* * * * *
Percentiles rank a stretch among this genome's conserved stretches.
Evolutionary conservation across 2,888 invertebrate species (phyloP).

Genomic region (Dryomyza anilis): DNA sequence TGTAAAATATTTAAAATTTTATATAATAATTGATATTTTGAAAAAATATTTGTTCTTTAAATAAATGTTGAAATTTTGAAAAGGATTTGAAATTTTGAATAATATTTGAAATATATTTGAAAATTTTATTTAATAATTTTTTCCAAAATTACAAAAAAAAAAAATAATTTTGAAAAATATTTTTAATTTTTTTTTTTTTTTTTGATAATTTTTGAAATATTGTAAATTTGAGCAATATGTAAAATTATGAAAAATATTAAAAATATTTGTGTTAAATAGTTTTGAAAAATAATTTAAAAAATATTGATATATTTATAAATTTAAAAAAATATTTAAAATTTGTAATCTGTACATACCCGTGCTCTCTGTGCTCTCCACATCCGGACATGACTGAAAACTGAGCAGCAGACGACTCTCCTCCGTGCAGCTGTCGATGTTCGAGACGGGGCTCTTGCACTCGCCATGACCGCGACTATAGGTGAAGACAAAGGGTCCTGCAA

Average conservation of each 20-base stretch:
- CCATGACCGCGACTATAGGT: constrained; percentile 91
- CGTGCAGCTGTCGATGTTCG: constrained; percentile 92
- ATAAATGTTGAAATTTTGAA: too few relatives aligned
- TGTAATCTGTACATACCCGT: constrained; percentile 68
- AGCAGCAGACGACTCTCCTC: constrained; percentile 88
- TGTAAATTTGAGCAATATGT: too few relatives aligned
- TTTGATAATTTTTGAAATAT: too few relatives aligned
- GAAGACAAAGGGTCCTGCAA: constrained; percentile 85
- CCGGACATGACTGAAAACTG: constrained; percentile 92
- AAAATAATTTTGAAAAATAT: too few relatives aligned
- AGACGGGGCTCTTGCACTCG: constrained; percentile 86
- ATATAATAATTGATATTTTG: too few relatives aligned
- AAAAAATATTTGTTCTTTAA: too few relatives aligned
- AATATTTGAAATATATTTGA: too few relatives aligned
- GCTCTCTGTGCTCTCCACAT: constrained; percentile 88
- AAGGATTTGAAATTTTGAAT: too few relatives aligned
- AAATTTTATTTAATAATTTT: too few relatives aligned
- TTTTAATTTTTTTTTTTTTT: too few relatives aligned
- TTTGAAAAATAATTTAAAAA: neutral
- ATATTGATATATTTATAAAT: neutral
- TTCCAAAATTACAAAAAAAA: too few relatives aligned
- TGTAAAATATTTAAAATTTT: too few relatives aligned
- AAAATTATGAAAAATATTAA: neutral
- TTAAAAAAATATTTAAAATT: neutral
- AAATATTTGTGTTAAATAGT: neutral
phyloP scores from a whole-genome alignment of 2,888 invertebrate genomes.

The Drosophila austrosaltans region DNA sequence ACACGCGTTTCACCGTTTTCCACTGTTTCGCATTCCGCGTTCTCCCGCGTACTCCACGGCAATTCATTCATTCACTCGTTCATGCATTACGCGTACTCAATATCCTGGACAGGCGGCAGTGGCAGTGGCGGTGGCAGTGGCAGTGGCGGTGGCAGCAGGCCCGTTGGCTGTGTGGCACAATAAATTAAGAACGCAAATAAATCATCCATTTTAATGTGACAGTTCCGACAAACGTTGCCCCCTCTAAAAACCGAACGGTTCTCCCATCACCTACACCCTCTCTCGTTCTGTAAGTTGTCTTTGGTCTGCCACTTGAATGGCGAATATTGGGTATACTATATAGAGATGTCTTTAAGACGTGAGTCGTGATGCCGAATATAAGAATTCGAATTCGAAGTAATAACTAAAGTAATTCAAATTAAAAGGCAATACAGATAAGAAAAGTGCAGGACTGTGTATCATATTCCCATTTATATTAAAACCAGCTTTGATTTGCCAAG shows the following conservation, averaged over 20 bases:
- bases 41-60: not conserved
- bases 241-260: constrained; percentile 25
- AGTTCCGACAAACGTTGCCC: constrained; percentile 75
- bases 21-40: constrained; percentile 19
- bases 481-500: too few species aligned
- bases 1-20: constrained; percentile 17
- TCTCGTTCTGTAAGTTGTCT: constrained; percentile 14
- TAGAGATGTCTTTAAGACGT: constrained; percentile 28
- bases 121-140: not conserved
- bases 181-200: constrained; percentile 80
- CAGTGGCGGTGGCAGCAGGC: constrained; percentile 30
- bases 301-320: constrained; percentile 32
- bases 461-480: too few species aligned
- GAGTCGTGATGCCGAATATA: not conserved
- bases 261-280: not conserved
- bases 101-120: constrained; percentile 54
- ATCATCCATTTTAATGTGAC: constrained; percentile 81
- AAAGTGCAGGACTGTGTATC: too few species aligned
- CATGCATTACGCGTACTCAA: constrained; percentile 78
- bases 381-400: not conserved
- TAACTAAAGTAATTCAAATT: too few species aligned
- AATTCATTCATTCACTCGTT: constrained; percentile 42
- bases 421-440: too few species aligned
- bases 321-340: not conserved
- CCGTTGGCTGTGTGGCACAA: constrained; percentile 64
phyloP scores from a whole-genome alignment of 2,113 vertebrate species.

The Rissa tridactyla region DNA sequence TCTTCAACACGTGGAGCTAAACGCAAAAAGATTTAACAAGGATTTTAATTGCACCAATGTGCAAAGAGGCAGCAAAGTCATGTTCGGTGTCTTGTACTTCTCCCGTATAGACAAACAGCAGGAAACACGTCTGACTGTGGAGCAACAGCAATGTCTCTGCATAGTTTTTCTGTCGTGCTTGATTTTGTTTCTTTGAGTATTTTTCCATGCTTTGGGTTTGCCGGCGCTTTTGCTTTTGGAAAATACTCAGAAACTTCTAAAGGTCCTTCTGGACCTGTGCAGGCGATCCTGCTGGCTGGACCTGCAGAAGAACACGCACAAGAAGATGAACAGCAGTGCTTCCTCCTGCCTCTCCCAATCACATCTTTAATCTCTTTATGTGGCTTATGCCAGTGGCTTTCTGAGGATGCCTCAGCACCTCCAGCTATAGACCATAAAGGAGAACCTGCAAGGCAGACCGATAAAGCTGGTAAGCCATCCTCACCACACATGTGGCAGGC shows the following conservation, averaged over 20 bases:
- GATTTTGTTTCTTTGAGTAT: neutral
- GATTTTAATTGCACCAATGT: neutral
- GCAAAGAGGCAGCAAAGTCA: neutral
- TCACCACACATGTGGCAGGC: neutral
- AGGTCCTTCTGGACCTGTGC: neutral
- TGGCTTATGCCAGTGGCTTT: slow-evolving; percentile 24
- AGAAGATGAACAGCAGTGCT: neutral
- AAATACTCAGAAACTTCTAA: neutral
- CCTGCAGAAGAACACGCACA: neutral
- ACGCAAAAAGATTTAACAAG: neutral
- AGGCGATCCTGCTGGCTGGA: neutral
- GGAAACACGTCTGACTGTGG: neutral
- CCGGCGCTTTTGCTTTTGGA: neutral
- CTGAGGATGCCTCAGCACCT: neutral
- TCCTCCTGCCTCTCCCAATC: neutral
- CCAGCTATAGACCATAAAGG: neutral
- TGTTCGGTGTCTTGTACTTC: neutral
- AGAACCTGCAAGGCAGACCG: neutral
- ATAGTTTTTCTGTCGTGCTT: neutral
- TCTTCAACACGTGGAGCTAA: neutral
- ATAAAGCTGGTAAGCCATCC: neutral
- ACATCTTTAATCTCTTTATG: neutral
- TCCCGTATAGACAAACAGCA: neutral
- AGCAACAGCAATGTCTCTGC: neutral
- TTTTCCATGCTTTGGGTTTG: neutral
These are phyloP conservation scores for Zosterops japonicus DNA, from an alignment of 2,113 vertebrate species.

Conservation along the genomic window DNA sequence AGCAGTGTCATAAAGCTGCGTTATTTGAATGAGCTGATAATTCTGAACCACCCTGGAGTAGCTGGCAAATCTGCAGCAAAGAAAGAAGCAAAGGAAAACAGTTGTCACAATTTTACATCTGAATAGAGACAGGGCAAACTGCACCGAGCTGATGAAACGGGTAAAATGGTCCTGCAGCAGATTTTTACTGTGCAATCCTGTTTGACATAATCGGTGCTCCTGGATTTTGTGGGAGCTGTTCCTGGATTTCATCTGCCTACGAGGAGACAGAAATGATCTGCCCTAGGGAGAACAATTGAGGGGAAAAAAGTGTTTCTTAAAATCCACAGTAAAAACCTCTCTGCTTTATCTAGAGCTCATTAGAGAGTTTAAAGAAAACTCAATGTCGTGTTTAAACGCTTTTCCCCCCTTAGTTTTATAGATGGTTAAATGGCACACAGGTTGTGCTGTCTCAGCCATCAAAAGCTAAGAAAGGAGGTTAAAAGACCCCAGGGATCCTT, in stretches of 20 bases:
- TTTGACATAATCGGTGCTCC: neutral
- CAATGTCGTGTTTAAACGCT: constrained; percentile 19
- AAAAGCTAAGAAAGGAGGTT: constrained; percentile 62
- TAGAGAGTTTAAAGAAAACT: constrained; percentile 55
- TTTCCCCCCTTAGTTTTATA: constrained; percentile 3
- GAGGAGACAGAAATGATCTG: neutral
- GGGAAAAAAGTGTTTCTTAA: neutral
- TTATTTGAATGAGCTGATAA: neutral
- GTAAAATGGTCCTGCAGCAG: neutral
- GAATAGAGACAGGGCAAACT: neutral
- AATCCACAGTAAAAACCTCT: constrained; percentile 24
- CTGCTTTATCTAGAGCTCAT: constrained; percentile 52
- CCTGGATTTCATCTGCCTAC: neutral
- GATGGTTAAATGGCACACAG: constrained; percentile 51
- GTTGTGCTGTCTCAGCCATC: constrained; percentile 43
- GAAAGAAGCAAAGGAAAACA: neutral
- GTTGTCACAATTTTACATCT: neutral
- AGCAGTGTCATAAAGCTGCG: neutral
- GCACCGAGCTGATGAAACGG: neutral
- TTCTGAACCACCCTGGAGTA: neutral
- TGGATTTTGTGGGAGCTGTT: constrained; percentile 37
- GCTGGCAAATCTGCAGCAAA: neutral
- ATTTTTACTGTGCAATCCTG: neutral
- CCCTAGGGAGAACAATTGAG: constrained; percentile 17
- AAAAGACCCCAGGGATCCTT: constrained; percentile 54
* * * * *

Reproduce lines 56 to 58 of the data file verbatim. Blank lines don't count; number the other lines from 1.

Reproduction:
- CCGTTGGCTGTGTGGCACAA: constrained; percentile 64
phyloP scores from a whole-genome alignment of 2,113 vertebrate species.

The Rissa tridactyla region DNA sequence TCTTCAACACGTGGAGCTAAACGCAAAAAGATTTAACAAGGATTTTAATTGCACCAATGTGCAAAGAGGCAGCAAAGTCATGTTCGGTGTCTTGTACTTCTCCCGTATAGACAAACAGCAGGAAACACGTCTGACTGTGGAGCAACAGCAATGTCTCTGCATAGTTTTTCTGTCGTGCTTGATTTTGTTTCTTTGAGTATTTTTCCATGCTTTGGGTTTGCCGGCGCTTTTGCTTTTGGAAAATACTCAGAAACTTCTAAAGGTCCTTCTGGACCTGTGCAGGCGATCCTGCTGGCTGGACCTGCAGAAGAACACGCACAAGAAGATGAACAGCAGTGCTTCCTCCTGCCTCTCCCAATCACATCTTTAATCTCTTTATGTGGCTTATGCCAGTGGCTTTCTGAGGATGCCTCAGCACCTCCAGCTATAGACCATAAAGGAGAACCTGCAAGGCAGACCGATAAAGCTGGTAAGCCATCCTCACCACACATGTGGCAGGC shows the following conservation, averaged over 20 bases: